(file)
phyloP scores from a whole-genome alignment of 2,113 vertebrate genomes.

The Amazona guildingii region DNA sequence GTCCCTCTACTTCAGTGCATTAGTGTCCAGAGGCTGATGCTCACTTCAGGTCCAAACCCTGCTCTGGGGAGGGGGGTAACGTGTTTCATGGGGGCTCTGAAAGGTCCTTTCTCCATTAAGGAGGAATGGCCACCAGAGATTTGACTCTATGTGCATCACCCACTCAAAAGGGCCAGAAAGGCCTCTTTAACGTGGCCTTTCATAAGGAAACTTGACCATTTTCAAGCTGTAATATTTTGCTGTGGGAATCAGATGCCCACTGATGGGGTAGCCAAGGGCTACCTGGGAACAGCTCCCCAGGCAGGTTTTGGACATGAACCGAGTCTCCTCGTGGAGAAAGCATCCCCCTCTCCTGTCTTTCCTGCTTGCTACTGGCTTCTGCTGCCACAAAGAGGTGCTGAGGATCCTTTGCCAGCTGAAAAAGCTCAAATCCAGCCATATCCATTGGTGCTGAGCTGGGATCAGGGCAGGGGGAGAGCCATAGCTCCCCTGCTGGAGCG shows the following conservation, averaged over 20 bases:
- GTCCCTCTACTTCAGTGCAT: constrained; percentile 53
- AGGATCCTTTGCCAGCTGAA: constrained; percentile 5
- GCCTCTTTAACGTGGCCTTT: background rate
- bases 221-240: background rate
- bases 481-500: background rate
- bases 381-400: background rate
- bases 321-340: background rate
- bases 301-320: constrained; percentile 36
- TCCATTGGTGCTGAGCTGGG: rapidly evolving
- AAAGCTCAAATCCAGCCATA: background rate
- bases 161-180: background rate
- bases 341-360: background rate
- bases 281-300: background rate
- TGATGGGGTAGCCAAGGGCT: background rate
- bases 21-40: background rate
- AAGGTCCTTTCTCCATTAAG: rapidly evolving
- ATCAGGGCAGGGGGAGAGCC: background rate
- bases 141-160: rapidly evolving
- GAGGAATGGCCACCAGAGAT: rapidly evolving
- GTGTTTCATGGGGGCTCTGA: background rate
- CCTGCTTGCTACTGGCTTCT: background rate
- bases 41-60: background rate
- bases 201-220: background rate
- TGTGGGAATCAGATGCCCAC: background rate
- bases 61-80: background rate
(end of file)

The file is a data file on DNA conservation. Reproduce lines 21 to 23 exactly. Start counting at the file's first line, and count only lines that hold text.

- GAGGAATGGCCACCAGAGAT: rapidly evolving
- GTGTTTCATGGGGGCTCTGA: background rate
- CCTGCTTGCTACTGGCTTCT: background rate